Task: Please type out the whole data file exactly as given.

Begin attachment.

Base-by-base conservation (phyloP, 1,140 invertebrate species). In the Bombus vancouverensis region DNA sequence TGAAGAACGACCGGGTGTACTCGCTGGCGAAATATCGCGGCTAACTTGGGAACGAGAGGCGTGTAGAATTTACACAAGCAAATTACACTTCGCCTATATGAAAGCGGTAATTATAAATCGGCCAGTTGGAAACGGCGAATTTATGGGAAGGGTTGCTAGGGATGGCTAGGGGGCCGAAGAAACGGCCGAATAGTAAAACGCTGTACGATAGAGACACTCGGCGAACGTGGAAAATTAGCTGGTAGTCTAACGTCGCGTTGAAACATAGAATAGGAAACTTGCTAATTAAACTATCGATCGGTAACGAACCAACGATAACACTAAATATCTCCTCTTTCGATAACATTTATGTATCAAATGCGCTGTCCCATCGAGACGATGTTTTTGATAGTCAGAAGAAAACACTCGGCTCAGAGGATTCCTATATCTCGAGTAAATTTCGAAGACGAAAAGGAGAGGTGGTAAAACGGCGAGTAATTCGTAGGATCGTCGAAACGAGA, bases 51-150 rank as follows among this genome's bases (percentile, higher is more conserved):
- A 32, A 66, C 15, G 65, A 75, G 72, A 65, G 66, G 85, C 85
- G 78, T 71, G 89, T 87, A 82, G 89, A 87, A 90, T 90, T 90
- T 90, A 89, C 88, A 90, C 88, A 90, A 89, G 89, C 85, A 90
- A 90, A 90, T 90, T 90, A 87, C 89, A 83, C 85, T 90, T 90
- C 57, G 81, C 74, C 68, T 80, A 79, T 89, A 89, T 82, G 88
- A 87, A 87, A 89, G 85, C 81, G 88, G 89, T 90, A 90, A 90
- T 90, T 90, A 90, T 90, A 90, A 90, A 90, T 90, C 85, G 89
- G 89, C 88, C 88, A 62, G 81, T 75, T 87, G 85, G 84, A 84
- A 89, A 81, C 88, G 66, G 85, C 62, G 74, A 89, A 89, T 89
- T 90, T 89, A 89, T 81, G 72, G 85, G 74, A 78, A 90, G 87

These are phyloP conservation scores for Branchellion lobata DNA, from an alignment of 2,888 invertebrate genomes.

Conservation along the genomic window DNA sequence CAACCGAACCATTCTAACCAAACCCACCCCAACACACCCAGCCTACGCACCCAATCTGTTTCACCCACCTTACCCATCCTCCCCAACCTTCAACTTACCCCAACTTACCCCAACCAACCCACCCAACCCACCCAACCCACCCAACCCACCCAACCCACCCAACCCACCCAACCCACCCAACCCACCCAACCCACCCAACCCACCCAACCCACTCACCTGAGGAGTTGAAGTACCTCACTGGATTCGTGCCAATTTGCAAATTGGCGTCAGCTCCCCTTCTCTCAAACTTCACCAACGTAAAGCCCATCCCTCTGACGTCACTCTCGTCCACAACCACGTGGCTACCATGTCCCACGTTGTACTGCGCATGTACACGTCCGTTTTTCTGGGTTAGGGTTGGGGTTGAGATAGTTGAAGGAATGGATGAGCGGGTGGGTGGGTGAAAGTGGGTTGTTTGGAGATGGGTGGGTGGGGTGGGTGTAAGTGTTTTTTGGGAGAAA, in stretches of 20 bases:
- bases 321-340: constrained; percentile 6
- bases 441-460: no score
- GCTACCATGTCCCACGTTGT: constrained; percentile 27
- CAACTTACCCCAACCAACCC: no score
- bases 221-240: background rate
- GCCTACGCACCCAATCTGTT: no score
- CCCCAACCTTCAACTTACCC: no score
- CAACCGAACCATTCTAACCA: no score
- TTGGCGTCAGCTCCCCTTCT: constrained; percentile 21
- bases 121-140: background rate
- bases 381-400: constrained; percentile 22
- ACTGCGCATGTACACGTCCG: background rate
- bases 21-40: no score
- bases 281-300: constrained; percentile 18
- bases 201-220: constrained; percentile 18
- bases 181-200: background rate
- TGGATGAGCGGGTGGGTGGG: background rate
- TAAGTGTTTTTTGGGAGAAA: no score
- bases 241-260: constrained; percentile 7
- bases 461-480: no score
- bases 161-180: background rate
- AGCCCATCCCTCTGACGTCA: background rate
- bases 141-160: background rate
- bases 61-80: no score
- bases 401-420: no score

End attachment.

Base-by-base conservation (phyloP, 1,140 invertebrate species). In the Bombus vancouverensis region DNA sequence TGAAGAACGACCGGGTGTACTCGCTGGCGAAATATCGCGGCTAACTTGGGAACGAGAGGCGTGTAGAATTTACACAAGCAAATTACACTTCGCCTATATGAAAGCGGTAATTATAAATCGGCCAGTTGGAAACGGCGAATTTATGGGAAGGGTTGCTAGGGATGGCTAGGGGGCCGAAGAAACGGCCGAATAGTAAAACGCTGTACGATAGAGACACTCGGCGAACGTGGAAAATTAGCTGGTAGTCTAACGTCGCGTTGAAACATAGAATAGGAAACTTGCTAATTAAACTATCGATCGGTAACGAACCAACGATAACACTAAATATCTCCTCTTTCGATAACATTTATGTATCAAATGCGCTGTCCCATCGAGACGATGTTTTTGATAGTCAGAAGAAAACACTCGGCTCAGAGGATTCCTATATCTCGAGTAAATTTCGAAGACGAAAAGGAGAGGTGGTAAAACGGCGAGTAATTCGTAGGATCGTCGAAACGAGA, bases 51-150 rank as follows among this genome's bases (percentile, higher is more conserved):
- A 32, A 66, C 15, G 65, A 75, G 72, A 65, G 66, G 85, C 85
- G 78, T 71, G 89, T 87, A 82, G 89, A 87, A 90, T 90, T 90
- T 90, A 89, C 88, A 90, C 88, A 90, A 89, G 89, C 85, A 90
- A 90, A 90, T 90, T 90, A 87, C 89, A 83, C 85, T 90, T 90
- C 57, G 81, C 74, C 68, T 80, A 79, T 89, A 89, T 82, G 88
- A 87, A 87, A 89, G 85, C 81, G 88, G 89, T 90, A 90, A 90
- T 90, T 90, A 90, T 90, A 90, A 90, A 90, T 90, C 85, G 89
- G 89, C 88, C 88, A 62, G 81, T 75, T 87, G 85, G 84, A 84
- A 89, A 81, C 88, G 66, G 85, C 62, G 74, A 89, A 89, T 89
- T 90, T 89, A 89, T 81, G 72, G 85, G 74, A 78, A 90, G 87

These are phyloP conservation scores for Branchellion lobata DNA, from an alignment of 2,888 invertebrate genomes.

Conservation along the genomic window DNA sequence CAACCGAACCATTCTAACCAAACCCACCCCAACACACCCAGCCTACGCACCCAATCTGTTTCACCCACCTTACCCATCCTCCCCAACCTTCAACTTACCCCAACTTACCCCAACCAACCCACCCAACCCACCCAACCCACCCAACCCACCCAACCCACCCAACCCACCCAACCCACCCAACCCACCCAACCCACCCAACCCACCCAACCCACTCACCTGAGGAGTTGAAGTACCTCACTGGATTCGTGCCAATTTGCAAATTGGCGTCAGCTCCCCTTCTCTCAAACTTCACCAACGTAAAGCCCATCCCTCTGACGTCACTCTCGTCCACAACCACGTGGCTACCATGTCCCACGTTGTACTGCGCATGTACACGTCCGTTTTTCTGGGTTAGGGTTGGGGTTGAGATAGTTGAAGGAATGGATGAGCGGGTGGGTGGGTGAAAGTGGGTTGTTTGGAGATGGGTGGGTGGGGTGGGTGTAAGTGTTTTTTGGGAGAAA, in stretches of 20 bases:
- bases 321-340: constrained; percentile 6
- bases 441-460: no score
- GCTACCATGTCCCACGTTGT: constrained; percentile 27
- CAACTTACCCCAACCAACCC: no score
- bases 221-240: background rate
- GCCTACGCACCCAATCTGTT: no score
- CCCCAACCTTCAACTTACCC: no score
- CAACCGAACCATTCTAACCA: no score
- TTGGCGTCAGCTCCCCTTCT: constrained; percentile 21
- bases 121-140: background rate
- bases 381-400: constrained; percentile 22
- ACTGCGCATGTACACGTCCG: background rate
- bases 21-40: no score
- bases 281-300: constrained; percentile 18
- bases 201-220: constrained; percentile 18
- bases 181-200: background rate
- TGGATGAGCGGGTGGGTGGG: background rate
- TAAGTGTTTTTTGGGAGAAA: no score
- bases 241-260: constrained; percentile 7
- bases 461-480: no score
- bases 161-180: background rate
- AGCCCATCCCTCTGACGTCA: background rate
- bases 141-160: background rate
- bases 61-80: no score
- bases 401-420: no score